Nicaragua | Exploring Granada

Following our time spent in San Juan Del Sur (which you can read about here), our El Camino Travel crew headed to Granada next. The city is heavily influenced by Spanish colonial architecture and each street shows off its own rainbow for passersby. I loved the bright, inviting colors of the buildings that kept the narrow streets from feeling too much like a maze. Here we traded in the beach life for a small city experience that gave us insight into unique aspects of Nicaraguan culture and design.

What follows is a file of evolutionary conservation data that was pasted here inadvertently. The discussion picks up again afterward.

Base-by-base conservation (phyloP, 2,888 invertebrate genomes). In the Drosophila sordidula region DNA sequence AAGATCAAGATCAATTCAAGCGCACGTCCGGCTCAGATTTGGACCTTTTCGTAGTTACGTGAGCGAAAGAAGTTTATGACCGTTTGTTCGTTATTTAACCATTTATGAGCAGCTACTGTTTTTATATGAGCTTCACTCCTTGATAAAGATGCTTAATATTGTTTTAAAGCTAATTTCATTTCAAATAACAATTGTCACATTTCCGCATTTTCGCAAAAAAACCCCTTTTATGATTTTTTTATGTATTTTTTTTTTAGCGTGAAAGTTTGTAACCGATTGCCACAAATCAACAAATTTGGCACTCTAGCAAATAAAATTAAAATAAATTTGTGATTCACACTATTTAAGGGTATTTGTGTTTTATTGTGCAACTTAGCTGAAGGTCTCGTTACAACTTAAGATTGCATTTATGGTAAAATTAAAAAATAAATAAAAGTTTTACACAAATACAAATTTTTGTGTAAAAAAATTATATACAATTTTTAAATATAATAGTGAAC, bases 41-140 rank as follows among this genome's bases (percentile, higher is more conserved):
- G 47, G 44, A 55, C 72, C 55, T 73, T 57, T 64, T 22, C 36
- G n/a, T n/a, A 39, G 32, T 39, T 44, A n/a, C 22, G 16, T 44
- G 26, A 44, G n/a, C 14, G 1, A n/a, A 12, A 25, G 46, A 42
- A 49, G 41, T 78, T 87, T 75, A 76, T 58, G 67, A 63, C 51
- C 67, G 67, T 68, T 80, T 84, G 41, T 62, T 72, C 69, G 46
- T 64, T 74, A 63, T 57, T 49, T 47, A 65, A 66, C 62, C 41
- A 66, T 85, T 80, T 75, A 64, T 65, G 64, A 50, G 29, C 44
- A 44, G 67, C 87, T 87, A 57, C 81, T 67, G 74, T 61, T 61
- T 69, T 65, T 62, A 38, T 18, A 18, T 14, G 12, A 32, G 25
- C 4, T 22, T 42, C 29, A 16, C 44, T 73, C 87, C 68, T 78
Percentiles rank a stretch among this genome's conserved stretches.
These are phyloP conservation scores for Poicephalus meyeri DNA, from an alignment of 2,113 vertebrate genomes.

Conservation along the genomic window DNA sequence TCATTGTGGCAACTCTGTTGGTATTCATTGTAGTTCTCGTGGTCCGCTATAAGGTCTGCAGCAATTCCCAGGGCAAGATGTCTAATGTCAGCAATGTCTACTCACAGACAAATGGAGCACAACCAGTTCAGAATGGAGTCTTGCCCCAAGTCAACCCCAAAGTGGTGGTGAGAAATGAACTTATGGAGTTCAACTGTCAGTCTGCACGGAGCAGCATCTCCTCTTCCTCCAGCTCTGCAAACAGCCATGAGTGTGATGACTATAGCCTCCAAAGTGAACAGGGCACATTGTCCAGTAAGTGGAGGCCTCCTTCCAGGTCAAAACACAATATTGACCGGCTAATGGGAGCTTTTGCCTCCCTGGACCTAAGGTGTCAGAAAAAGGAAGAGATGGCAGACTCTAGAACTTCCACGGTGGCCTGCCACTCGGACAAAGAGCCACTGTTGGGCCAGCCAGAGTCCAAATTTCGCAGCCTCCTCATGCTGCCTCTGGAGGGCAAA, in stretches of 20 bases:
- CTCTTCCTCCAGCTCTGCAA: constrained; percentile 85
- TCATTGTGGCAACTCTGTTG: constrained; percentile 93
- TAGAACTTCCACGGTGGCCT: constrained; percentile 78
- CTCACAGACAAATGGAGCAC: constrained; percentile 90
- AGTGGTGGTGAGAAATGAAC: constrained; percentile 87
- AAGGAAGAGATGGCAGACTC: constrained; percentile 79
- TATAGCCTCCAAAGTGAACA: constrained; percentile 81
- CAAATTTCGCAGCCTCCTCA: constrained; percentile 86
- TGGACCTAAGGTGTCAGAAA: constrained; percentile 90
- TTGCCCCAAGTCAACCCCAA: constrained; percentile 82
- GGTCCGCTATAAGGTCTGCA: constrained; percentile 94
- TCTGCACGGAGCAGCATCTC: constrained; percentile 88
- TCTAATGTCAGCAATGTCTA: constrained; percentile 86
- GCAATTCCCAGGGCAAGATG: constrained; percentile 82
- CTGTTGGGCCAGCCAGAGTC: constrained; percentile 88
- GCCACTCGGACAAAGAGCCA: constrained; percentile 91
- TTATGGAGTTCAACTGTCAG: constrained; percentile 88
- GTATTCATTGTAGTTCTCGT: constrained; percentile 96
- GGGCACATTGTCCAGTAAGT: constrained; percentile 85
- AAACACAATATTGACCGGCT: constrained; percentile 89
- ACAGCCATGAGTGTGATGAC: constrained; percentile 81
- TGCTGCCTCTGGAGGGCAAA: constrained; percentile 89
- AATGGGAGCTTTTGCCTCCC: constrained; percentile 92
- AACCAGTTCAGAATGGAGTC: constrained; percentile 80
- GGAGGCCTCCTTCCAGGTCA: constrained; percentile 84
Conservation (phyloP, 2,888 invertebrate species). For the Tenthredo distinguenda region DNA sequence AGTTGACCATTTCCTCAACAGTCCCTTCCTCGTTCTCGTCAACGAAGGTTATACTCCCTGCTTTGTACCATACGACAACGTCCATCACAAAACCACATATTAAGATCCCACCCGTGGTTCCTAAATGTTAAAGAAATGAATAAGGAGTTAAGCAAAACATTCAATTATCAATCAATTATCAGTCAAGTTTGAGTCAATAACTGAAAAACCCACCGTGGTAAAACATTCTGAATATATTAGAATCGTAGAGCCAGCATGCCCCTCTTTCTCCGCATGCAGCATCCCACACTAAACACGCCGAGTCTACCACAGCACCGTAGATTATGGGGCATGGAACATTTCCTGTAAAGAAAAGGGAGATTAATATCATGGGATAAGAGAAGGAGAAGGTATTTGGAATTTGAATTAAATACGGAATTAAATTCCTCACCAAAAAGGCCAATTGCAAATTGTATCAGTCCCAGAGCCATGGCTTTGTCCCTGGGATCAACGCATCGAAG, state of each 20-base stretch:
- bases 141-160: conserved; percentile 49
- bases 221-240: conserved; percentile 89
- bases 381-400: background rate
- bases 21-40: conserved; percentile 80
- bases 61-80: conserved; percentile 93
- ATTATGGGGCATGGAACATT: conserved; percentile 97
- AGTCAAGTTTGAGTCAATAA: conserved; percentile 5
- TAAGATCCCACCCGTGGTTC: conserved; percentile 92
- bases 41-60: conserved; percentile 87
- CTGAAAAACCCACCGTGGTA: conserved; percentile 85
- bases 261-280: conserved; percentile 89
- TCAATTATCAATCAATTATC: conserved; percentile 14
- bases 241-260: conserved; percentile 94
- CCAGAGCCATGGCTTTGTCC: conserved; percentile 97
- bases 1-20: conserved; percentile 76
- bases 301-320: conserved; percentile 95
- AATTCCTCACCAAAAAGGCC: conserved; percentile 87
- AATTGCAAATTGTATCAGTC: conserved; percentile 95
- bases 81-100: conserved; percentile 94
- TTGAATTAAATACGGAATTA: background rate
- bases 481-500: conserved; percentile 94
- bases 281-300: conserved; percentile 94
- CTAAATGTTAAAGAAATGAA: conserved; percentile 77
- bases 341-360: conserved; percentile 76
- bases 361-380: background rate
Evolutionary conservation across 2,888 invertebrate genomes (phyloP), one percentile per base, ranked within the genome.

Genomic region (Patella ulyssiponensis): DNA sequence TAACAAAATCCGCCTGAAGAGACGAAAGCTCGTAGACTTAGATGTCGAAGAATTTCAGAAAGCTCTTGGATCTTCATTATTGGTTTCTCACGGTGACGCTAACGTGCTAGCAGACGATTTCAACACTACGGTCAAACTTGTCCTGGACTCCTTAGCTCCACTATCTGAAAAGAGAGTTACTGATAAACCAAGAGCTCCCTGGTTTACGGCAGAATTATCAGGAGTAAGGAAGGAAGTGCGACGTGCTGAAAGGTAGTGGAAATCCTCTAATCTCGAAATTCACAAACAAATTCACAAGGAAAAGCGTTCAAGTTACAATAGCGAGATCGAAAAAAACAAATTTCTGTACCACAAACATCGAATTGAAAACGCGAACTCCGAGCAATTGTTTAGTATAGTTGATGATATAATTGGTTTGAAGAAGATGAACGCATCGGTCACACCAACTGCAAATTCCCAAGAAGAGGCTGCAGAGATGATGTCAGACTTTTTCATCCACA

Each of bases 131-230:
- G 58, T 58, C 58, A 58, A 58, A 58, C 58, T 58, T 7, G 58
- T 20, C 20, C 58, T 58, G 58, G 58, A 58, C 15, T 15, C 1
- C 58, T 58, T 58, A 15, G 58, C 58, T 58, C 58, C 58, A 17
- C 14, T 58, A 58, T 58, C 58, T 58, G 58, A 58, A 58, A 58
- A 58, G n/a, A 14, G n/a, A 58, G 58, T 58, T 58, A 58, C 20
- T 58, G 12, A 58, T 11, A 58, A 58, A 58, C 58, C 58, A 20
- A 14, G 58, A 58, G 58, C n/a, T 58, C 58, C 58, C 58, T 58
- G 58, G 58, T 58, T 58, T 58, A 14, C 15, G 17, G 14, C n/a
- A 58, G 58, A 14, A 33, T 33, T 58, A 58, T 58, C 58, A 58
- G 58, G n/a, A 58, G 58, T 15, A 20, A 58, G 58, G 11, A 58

After departing from San Juan Del Sur, we arrived at our home base for the next few days, La Gran Francia Hotel. For lunch we headed to the La Tortilla Cooking School where we participated in a cooking class and made tortillas and indio viejo, which is a type of chicken and vegetable stew. Here’s where I need to add in a dash of real honesty and say this may not be the best experience for you for two reasons. First, it was scorching and humid on this day and we were cooking hot food over a stove outside that had an open ceiling with the sun beating down on us. I don’t know how we all look fairly put together in these photos because it was sweltering in there and we were all sweating buckets, which stating the obvious, is not the most sanitary thing when you’re preparing a communal meal. And second, the meal itself was extremely heavy for this type of weather and the amount of flour that goes into this stew makes it a pretty unhealthy dish that I’d prefer to avoid. Regardless of those things though, it was still a good learning experience and the instructors we worked with that day were lovely.